Eliminating the solvency-funding requirement is among the possibilities as the Ontario government launches consultations on revamping the funding rules for the province’s defined benefit pension plans.
In a consultation paper released yesterday, the Ministry of Finance laid out the many options on the table as the government considers what to do about the concerns raised about the viability of its solvency-funding rules. “Despite the various modifications made to Ontario’s solvency funding rules over the years, many plan sponsors have found solvency funding requirements particularly onerous since the 2008 economic downturn, compared to previous periods when equity returns were stronger and long term interest rates were higher,” the consultation paper states.
One of the options under consideration is enhancing the existing going-concern funding requirements while eliminating solvency funding. The government is also considering maintaining the solvency-funding framework while modifying the requirements.
The potential changes to the going-concern requirements include:
- Requiring a funding cushion, known as a provision for adverse deviation. Typically expressed as a percentage of a plan’s liabilities, such a provision can “protect plan beneficiaries against the risks associated with actuarial assumptions, benefit improvements and investment strategies,” the consultation paper noted.
- A shortened amortization paper to fund any unfunded going-concern liability from the current 15 years.
- Restrictions on assumptions about return on investment to set a “maximum best estimate interest rate.”
- A solvency trigger for enhanced funding. Under that option, falling below a certain solvency threshold could trigger additional funding requirements, such as a lump-sum contribution.
- Enhancing Ontario’s pension benefits guarantee fund. “An enhanced going concern funding regime complemented by increased PBGF coverage balances stakeholders’ interests and could reduce overall costs for plan sponsors, potentially encouraging current plan sponsors to maintain their existing workplace pension plans,” the consultation paper stated.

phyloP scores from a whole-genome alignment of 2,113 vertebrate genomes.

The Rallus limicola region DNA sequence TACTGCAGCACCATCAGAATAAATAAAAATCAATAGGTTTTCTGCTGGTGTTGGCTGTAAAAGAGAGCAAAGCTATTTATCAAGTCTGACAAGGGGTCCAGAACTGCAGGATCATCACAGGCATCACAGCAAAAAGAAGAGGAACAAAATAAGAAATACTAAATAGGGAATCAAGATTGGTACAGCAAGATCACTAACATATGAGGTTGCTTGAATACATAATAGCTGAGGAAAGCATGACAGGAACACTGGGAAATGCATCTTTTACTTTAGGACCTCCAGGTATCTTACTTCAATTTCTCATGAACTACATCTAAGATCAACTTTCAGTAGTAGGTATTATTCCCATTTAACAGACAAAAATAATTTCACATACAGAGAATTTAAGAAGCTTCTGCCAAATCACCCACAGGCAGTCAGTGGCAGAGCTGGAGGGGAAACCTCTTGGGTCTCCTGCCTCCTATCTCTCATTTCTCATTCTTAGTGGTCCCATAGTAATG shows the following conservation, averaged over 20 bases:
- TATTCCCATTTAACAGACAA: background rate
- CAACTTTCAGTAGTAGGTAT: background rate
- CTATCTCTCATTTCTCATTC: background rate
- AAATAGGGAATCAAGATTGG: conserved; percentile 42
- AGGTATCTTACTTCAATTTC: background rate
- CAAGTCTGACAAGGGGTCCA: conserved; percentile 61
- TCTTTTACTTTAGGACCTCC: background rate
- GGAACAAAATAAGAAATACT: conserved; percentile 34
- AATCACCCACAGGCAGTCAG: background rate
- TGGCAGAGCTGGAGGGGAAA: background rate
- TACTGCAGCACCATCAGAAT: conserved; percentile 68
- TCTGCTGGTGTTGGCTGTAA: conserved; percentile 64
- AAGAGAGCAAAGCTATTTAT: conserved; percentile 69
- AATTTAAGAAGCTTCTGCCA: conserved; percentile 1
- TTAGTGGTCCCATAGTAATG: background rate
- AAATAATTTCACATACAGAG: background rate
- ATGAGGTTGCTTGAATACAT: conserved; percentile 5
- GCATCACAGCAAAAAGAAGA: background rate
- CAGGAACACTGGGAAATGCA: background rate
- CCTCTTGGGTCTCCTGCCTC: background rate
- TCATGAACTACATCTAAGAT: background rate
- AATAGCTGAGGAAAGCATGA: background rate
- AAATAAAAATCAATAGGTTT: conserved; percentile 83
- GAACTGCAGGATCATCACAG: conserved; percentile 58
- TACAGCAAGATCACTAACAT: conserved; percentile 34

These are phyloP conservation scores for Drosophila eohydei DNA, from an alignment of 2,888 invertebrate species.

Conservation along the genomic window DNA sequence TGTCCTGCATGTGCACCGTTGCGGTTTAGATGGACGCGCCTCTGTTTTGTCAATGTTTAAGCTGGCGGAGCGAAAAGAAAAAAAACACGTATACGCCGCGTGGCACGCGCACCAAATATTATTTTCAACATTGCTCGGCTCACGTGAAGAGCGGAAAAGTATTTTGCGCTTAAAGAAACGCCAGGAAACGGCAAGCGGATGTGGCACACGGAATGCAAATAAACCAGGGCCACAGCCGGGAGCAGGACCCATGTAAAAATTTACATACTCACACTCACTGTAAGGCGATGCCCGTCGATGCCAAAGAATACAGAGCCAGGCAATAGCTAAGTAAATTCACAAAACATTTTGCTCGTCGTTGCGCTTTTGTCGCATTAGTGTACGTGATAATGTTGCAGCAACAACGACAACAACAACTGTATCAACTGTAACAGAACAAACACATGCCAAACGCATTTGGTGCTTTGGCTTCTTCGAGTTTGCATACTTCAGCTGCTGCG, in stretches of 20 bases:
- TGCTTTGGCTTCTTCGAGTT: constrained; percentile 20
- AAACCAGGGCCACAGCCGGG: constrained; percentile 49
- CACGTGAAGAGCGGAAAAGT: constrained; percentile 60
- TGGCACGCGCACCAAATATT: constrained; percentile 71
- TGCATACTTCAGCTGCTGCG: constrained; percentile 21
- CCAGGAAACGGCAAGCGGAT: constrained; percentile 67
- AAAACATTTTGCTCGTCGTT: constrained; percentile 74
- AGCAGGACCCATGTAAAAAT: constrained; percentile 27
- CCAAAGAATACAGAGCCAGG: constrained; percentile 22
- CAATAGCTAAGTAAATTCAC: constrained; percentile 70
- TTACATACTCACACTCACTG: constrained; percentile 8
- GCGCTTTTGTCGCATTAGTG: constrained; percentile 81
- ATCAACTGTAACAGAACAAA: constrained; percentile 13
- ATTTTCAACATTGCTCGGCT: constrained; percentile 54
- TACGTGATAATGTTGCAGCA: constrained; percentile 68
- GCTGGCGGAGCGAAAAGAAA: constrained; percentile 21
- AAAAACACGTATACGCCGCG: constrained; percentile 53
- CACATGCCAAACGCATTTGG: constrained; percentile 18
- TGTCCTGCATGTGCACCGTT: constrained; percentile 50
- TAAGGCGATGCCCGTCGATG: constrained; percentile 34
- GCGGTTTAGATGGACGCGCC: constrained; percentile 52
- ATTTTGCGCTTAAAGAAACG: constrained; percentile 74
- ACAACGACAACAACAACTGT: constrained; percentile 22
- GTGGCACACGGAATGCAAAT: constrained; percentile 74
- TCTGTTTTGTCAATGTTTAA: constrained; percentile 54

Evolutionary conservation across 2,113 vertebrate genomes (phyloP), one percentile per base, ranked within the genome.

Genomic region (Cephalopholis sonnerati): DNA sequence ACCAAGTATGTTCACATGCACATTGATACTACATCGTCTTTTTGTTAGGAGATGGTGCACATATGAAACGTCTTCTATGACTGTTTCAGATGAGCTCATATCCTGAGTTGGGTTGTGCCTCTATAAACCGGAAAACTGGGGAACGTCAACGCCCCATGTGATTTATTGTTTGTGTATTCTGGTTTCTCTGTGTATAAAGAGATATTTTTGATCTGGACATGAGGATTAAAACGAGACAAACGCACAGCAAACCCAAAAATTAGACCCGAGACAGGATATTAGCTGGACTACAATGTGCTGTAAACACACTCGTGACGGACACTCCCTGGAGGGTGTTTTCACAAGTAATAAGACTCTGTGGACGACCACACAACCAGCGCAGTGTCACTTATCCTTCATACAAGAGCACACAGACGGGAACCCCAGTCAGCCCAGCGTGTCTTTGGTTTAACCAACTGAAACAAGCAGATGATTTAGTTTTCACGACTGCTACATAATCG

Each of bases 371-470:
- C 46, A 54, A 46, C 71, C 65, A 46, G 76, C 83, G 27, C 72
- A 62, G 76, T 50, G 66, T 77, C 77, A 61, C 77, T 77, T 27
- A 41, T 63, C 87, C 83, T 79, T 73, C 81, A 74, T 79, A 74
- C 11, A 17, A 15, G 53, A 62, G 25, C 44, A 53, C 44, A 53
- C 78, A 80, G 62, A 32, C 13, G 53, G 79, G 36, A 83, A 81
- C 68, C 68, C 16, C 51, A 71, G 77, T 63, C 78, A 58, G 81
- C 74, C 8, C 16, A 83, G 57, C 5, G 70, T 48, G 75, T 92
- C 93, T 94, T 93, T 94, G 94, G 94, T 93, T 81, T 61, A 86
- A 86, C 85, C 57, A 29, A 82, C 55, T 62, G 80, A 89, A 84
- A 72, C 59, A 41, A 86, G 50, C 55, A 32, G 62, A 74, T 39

The government is also considering keeping a modified solvency-funding requirement. The potential modifications include:
- Using average solvency ratios rather than requiring plans to fund a deficiency identified in any one year.
- Lengthening the amortization period for plans to fund solvency deficiencies from the current five years under the Pension Benefits Act.
- Consolidation of solvency deficiencies to allow for a fresh start at each valuation date.
- Funding a percentage of a solvency liability, while maintaining benefit security through an improvement to the pension benefits guarantee fund.
- Solvency funding for certain benefits only to, for example, have normal retirement benefits funded on a going-concern basis only. That option again includes the possibility of boosting the pension benefits guarantee fund to improve benefit security.
- Solvency reserve accounts to protect against the risk of an underfunded plan winding up with an insolvent employer. Under that option, plan sponsors may be able to withdraw some surplus under certain conditions.
- A higher limit on the use of letters of credit to cover solvency special payments, up from the current 15 per cent of solvency liabilities.
David Marshall, former president and chief executive officer of the Workplace Safety and Insurance Board, is leading the solvency review. The government is accepting feedback on the issue at firstname.lastname@example.org until Sept. 30, 2016.